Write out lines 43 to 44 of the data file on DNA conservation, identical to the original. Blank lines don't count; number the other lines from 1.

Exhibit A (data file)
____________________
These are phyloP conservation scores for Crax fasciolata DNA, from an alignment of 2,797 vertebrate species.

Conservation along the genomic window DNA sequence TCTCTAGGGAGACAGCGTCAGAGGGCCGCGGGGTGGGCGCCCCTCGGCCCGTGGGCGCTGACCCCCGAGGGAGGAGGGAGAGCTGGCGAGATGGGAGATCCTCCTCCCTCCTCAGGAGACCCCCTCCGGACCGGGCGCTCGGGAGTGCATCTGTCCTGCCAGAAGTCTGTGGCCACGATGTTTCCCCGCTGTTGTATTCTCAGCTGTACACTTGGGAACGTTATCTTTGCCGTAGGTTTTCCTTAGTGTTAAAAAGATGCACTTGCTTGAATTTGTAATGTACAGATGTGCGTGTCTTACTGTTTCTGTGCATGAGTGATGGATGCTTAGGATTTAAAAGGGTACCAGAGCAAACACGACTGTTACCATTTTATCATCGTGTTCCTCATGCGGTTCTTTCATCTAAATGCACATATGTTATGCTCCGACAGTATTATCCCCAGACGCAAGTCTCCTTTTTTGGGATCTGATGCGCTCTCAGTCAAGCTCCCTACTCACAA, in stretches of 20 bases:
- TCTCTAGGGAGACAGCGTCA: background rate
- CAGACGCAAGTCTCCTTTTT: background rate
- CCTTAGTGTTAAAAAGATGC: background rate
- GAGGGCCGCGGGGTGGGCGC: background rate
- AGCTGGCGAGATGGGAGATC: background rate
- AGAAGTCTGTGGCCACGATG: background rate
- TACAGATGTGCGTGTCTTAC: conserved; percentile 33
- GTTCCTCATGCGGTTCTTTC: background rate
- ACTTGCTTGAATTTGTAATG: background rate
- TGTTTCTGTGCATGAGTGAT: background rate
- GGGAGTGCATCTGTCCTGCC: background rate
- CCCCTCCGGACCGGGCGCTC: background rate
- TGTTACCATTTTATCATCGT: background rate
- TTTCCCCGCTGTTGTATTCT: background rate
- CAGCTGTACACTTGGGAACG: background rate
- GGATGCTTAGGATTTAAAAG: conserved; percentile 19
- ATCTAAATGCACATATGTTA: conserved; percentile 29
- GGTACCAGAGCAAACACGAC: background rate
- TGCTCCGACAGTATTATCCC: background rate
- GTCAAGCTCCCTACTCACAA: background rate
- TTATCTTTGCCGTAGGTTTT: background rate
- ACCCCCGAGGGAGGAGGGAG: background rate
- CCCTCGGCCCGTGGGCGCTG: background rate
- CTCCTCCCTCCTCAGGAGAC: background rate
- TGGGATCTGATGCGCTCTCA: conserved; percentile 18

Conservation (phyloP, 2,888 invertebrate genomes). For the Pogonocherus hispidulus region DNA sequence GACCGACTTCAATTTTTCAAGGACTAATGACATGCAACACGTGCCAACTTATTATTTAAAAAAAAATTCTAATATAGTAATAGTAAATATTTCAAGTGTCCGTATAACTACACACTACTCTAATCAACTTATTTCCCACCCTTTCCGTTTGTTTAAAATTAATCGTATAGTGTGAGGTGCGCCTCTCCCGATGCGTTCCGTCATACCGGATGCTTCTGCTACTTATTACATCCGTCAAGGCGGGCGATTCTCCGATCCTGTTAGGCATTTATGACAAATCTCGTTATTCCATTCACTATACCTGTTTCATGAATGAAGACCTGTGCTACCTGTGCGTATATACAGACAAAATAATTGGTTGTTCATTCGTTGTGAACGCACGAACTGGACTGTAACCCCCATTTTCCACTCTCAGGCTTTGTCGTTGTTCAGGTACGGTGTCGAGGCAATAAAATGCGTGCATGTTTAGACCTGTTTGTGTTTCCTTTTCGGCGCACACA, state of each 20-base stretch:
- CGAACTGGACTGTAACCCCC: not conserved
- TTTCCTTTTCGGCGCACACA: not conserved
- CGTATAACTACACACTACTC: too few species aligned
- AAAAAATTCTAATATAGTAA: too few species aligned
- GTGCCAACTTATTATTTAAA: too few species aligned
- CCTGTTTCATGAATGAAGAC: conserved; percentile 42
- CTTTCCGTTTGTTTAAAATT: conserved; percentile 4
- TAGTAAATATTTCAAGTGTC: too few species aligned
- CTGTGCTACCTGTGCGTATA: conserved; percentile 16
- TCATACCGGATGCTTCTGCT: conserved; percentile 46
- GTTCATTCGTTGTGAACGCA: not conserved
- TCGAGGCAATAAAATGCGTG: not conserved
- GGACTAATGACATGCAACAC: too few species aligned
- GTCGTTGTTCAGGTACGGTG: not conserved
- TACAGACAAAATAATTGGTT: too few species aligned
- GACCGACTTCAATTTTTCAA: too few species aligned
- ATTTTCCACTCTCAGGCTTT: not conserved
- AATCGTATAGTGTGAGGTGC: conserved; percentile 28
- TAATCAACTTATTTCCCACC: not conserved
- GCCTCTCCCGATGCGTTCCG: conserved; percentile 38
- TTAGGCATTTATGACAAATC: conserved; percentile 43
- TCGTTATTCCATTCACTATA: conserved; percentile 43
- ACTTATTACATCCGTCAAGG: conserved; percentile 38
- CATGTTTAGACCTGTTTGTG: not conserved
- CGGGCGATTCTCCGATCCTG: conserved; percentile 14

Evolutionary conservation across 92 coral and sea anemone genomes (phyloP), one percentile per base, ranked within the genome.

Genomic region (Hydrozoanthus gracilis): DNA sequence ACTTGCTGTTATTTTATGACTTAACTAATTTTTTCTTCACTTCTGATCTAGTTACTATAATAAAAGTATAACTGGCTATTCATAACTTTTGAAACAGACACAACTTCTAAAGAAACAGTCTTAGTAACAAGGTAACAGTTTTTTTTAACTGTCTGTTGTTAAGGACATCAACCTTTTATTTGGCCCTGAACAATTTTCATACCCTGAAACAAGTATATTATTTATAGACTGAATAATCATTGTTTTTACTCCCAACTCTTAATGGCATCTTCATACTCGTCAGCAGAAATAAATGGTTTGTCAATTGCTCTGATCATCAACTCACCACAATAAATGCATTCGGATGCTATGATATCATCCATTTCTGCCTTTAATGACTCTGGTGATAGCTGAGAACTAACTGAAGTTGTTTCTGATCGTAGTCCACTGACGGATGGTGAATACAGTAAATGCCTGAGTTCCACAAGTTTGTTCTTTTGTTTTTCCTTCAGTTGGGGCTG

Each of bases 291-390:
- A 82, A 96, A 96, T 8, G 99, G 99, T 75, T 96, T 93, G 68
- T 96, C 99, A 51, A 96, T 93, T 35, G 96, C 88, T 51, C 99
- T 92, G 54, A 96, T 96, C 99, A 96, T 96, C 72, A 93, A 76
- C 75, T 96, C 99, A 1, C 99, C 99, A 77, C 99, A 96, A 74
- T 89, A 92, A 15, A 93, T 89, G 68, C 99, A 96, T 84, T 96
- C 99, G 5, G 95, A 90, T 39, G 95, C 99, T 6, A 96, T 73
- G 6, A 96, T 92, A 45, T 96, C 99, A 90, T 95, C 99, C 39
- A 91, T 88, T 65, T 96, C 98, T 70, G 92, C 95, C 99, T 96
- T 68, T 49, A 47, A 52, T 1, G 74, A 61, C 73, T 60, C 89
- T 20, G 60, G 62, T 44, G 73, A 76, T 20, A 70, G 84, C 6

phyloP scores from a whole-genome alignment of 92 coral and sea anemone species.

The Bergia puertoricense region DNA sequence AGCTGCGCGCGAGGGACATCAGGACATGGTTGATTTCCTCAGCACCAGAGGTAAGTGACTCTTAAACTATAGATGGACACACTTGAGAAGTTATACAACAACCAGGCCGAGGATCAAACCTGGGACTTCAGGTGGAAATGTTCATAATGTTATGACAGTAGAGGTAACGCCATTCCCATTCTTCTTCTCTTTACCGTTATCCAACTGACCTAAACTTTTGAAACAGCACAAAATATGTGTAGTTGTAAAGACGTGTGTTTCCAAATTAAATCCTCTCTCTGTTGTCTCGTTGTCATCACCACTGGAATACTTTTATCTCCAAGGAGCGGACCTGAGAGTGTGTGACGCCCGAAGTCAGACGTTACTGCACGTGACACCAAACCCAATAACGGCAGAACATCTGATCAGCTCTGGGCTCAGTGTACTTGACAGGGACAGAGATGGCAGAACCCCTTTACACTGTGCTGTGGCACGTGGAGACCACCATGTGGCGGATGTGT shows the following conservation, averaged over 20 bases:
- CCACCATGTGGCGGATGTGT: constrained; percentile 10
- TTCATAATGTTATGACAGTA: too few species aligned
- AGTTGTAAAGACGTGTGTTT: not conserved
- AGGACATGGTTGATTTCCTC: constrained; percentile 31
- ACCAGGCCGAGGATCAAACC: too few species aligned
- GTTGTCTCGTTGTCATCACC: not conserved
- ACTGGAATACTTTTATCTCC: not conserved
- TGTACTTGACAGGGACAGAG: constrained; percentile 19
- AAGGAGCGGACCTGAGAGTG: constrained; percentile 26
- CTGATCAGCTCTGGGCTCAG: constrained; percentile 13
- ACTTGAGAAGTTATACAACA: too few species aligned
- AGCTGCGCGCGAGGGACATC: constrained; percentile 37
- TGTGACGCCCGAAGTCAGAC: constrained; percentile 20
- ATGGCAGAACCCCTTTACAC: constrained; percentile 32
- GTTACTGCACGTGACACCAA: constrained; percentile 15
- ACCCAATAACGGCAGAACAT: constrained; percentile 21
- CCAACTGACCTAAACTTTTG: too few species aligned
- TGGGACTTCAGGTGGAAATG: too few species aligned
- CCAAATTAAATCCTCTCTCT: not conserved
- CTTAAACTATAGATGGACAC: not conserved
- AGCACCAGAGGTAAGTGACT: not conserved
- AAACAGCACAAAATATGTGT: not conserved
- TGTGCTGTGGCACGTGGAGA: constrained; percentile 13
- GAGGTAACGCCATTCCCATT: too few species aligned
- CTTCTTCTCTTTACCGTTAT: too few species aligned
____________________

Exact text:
- TACAGACAAAATAATTGGTT: too few species aligned
- GACCGACTTCAATTTTTCAA: too few species aligned